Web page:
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Supreme Court to consider case against California law school

By Robert Barnes
Washington Post Staff Writer
Sunday, April 18, 2010

SAN FRANCISCO -- At the oldest law school in the West, law is being made this semester, not just taught.

In a case that carries great implications for how public universities and schools must accommodate religious groups, the University of California's Hastings College of the Law is defending its anti-discrimination policy against charges that it denies religious freedom.

The college, which requires officially recognized student groups to admit any Hastings student who wants to join, may be well-meaning, says the student outpost of the Christian Legal Society. But the group contends that requiring it to allow gay students and nonbelievers into its leadership would be a renunciation of its core beliefs, and that the policy violates the Constitution's guarantee of free speech, association with like-minded individuals and exercise of religion.

"Hastings' policy is a threat to every group that seeks to form and define its own voice," the group told the court in a brief. The case, Christian Legal Society v. Martinez, will be argued in the Supreme Court Monday morning.

Hastings counters that the CLS, a national organization that seeks to "proclaim, love and serve Jesus Christ through the study and practice of law," is demanding special treatment. It wants the college's official stamp of approval and the access to benefits and student activity fees that come with it, but it will not commit to following the nondiscrimination policy that every other student group follows.

The CLS is not being forced to do anything, Hastings contends. "A group may abide by the school's viewpoint-neutral open-membership policy and obtain the modest funding and benefits that go along with school recognition, or forgo recognition and do as it wishes," it said in its brief.

The case poses a quandary for a court that has recognized both the ability of public universities and schools to control the use of their facilities and funds and the right of religious groups to select members based on their beliefs. It comes as religious groups have become more active and litigious in demanding a place in the public forum of free speech.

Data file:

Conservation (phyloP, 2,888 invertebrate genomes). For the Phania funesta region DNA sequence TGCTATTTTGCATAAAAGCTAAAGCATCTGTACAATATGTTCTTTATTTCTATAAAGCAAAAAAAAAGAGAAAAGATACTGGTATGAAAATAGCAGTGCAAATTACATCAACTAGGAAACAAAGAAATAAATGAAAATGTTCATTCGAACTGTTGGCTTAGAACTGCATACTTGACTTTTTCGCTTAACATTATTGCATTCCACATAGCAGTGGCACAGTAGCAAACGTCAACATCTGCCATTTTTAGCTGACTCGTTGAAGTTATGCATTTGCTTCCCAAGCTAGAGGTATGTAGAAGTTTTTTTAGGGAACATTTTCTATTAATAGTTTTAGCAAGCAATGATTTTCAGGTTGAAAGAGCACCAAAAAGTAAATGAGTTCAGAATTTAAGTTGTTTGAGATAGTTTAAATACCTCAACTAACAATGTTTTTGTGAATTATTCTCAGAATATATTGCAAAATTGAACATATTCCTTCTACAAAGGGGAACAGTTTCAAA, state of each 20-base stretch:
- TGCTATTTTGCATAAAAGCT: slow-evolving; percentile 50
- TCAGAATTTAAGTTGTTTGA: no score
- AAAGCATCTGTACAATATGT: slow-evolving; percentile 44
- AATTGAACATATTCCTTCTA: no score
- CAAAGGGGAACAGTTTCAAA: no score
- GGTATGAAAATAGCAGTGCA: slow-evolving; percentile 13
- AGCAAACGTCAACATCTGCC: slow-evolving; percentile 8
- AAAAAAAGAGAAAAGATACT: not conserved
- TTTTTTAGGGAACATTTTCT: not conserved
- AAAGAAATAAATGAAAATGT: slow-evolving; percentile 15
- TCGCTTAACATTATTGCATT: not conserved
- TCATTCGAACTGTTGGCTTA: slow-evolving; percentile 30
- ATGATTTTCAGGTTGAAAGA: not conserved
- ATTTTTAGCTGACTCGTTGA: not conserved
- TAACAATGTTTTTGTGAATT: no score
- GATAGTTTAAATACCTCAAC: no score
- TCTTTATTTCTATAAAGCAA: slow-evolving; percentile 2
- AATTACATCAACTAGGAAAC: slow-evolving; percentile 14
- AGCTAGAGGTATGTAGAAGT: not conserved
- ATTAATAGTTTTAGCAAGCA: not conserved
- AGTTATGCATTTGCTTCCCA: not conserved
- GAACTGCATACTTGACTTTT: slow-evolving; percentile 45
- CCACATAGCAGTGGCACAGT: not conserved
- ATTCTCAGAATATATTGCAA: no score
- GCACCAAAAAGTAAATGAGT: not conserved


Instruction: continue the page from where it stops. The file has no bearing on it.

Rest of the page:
Christian groups have brought suits against similar policies across the country, from the University of Florida to Boise State University. "In every case . . . either the courts have ruled for the religious student group or the university has settled or mooted the case by revoking its unconstitutional policy," the CLS brief asserts.

The controversy also raises questions about who needs protection. CLS lawyer Michael W. McConnell, a former federal judge and director of the Stanford Constitutional Law Center, likens the underdog status of Christian groups at liberal law schools such as Hastings to the way gay rights groups might have felt on a Southern campus years ago.

"One of the things I find kind of pleasantly ironic about the briefing in this case is we find ourselves relying on about a dozen cases that involve gay rights groups in universities," said McConnell, who was appointed as an appellate judge by President George W. Bush. The other side, he said, relies on decisions and legislative acts that helped Bible clubs.

Hastings has also brought in high-powered help. It is represented by Gregory G. Garre, a solicitor general under Bush who is now in private practice. The National Center for Lesbian Rights, which represented a campus gay rights group called Hastings Outlaw that is a party to the case, has made way at the high court for Washington lawyer Paul M. Smith. He successfully argued Lawrence v. Texas, in which the court struck down a state law making homosexual conduct illegal.

They are joined by 37 organizations and states who have filed amicus briefs. Notably missing is the Obama administration, which chose not to get involved.